Former Texas Gov. Rick Perry tours the Iowa State Fair on August 18, 2015 in Des Moines, Iowa.National Journal

There was a time when former Texas Gov. Rick Perry was one of the biggest attractions at the Iowa State Fair.

Those days—like the veggie corn dog incident of 2011—appear to be behind him.

As he took to The Des Moines Register's famed hay-bale "soapbox" Wednesday, Perry passionately declared he was "mad as hell" at Washington. He was going to "do something about it." There was only one problem in his passionate threat. Perry's path to the presidency seems impossibly narrow as he languishes at the bottom of polls and struggles to maintain his campaign infrastructure.

What was supposed to be his comeback campaign in 2016 has instead transformed into a low-profile struggle to remain relevant.

The former Texas governor has been banking on what worked for him before: appealing to voters with his record on everything from education to economics to Ebola. But, while Perry is preaching a "show me don't tell me election," voters are distracted by the pizzazz of this cycle's enigmatic outsiders. If Perry wants to preach results, voters are more interested in promises.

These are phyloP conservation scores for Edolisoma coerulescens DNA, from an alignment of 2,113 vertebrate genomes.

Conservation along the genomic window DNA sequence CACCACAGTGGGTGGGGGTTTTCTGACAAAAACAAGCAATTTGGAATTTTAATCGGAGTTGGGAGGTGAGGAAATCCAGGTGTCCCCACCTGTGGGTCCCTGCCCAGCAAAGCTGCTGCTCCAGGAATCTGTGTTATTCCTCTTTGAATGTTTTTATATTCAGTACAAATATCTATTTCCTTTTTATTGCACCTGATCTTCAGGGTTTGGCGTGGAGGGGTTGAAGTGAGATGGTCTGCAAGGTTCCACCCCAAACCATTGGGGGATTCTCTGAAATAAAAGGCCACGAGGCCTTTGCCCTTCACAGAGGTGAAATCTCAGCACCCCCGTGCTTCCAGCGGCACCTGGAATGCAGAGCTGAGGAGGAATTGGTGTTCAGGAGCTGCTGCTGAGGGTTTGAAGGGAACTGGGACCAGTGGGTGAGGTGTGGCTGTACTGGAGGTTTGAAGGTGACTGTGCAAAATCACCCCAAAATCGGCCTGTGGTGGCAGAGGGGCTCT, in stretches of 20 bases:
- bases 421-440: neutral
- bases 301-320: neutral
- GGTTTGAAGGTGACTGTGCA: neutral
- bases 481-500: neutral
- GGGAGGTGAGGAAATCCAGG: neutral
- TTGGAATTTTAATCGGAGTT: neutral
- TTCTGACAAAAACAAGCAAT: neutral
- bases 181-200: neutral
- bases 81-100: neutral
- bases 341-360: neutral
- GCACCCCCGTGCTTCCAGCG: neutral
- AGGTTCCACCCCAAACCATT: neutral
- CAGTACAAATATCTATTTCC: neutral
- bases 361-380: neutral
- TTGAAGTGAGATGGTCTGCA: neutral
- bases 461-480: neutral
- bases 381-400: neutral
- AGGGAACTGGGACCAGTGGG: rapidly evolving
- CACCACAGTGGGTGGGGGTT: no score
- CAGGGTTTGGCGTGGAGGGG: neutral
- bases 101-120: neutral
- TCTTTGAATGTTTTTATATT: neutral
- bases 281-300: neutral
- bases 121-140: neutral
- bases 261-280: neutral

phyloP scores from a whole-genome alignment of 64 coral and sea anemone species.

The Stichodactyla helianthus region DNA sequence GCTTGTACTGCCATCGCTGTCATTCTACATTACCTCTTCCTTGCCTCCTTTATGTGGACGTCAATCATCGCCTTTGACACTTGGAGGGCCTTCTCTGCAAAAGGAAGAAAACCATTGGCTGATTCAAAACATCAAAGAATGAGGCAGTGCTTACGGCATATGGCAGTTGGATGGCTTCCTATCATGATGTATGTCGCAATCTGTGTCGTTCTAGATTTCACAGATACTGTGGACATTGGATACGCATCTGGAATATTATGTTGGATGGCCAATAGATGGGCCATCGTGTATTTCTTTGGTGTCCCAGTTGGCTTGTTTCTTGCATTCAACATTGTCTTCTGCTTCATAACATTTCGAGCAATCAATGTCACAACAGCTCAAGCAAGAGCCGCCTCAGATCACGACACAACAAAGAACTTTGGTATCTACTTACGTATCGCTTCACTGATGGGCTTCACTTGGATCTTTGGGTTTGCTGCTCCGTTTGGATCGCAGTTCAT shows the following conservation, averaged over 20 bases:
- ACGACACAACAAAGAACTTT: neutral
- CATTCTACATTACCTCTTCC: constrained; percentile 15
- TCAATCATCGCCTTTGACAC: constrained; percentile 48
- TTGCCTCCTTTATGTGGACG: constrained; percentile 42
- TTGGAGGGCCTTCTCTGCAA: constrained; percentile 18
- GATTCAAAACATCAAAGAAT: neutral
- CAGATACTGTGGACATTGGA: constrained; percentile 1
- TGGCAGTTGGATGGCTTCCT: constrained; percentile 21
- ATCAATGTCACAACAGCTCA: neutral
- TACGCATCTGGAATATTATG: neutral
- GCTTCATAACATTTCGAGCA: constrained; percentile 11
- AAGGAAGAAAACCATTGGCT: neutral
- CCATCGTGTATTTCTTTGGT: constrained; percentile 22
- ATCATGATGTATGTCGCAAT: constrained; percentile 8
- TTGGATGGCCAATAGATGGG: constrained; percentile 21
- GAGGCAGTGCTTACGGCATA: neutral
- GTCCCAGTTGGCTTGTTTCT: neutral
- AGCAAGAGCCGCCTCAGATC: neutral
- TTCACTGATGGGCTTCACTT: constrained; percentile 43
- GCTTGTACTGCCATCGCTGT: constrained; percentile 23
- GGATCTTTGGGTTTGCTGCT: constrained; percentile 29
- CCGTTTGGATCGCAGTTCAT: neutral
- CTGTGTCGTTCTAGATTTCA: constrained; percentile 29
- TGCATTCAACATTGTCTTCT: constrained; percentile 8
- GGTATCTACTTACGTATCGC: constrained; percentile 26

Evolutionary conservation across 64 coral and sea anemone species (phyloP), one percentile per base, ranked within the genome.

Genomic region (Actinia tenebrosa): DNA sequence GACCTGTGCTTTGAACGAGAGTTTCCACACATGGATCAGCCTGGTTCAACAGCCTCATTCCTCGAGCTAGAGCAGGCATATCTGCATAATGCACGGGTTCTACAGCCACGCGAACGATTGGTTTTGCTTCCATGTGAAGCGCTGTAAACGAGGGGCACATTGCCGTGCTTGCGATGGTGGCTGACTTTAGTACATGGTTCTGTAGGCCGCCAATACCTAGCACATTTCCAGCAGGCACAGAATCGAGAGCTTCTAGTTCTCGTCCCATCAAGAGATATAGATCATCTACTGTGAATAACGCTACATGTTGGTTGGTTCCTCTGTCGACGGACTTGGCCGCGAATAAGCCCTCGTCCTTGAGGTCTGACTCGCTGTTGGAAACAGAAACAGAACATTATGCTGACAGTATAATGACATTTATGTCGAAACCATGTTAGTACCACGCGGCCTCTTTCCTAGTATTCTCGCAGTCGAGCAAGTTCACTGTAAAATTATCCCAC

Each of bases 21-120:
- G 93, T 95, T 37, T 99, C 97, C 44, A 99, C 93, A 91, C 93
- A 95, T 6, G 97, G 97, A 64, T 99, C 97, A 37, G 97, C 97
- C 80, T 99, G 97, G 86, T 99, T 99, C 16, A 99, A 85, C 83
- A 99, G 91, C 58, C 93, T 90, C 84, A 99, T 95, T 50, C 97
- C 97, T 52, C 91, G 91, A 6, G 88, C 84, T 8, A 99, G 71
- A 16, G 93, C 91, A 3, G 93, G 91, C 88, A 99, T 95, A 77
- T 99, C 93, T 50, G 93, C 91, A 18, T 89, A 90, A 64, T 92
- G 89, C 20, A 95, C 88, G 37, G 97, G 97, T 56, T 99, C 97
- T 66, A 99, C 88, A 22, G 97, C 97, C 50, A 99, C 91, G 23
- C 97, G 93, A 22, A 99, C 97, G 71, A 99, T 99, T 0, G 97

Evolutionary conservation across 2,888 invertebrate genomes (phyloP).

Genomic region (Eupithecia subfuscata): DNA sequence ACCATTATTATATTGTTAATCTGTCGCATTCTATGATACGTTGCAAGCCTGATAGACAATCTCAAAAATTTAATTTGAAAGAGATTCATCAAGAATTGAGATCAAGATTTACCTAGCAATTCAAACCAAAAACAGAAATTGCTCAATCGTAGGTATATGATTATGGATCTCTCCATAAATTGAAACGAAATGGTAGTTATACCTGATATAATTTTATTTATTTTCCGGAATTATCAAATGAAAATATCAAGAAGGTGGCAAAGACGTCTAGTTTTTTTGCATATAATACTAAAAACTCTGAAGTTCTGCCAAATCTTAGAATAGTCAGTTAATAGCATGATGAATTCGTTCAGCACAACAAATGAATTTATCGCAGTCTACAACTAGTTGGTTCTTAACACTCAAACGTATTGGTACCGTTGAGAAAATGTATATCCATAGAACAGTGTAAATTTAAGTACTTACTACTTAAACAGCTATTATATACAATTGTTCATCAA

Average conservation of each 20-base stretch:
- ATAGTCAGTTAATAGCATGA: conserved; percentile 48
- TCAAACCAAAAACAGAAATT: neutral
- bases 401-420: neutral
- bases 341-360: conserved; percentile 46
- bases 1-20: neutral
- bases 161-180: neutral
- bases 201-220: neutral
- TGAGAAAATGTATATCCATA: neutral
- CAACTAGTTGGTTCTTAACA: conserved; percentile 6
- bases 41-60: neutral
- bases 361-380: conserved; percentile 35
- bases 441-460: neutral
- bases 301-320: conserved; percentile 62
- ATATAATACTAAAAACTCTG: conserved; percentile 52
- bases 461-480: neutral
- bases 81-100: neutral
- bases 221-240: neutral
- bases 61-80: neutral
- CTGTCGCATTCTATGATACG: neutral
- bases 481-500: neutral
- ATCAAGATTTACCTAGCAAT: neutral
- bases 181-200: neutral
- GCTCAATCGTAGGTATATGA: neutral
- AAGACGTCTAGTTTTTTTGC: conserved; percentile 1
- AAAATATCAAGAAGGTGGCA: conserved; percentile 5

The climate of the 2016 Republican primary has forced Rick Perry—a border governor for more than a decade—to answer for business mogul Donald Trump's farfetched immigration plan, which calls for millions to be sent back to Mexico.

Would you build a wall?, one reporter wanted to know after Perry's stump speech.

"Building a wall means a lot of different things to a lot of different people," Perry said. "Let's be specific about how we are going to deal with this."

"No one has dealt with this issue more than I have," Perry added.

Another reporter asked in four ways whether Perry would support repealing birthright citizenship for children born to parents in the country illegally, a position most vocally supported by Trump. Feeling the Trump pinch, Perry struggled to give a straight answer. Saying he would repeal the constitutional amendment would ensure that Trump was not to the right of him on the issue. Saying "no" could lose him conservative support at a time when immigration has hit a nerve with the conservative electorate.

"You have got to secure the border. Everything goes back to that," Perry said in varying forms repeatedly.

On the stump, Perry has tried to remind voters about who was in office last year when a surge of unaccompanied minors rushed across the Texas border.

"No one gave me the 'how-to' book," Perry said.

Shaking his finger and leaning down closer to the crowd, he did his best to remind voters that he was there in Texas when Louisiana residents sought refuge after Hurricane Katrina. He was there during immigration crises, and when a space shuttle blew up over his state.

"Americans got to see in every one of those cases leadership by examples," Perry said. "Americans saw a competent and confident governor."

At this point, however, it's unclear if that is what voters are even really looking for.

We want to hear what you think about this article. Submit a letter to the editor or write to letters@theatlantic.com.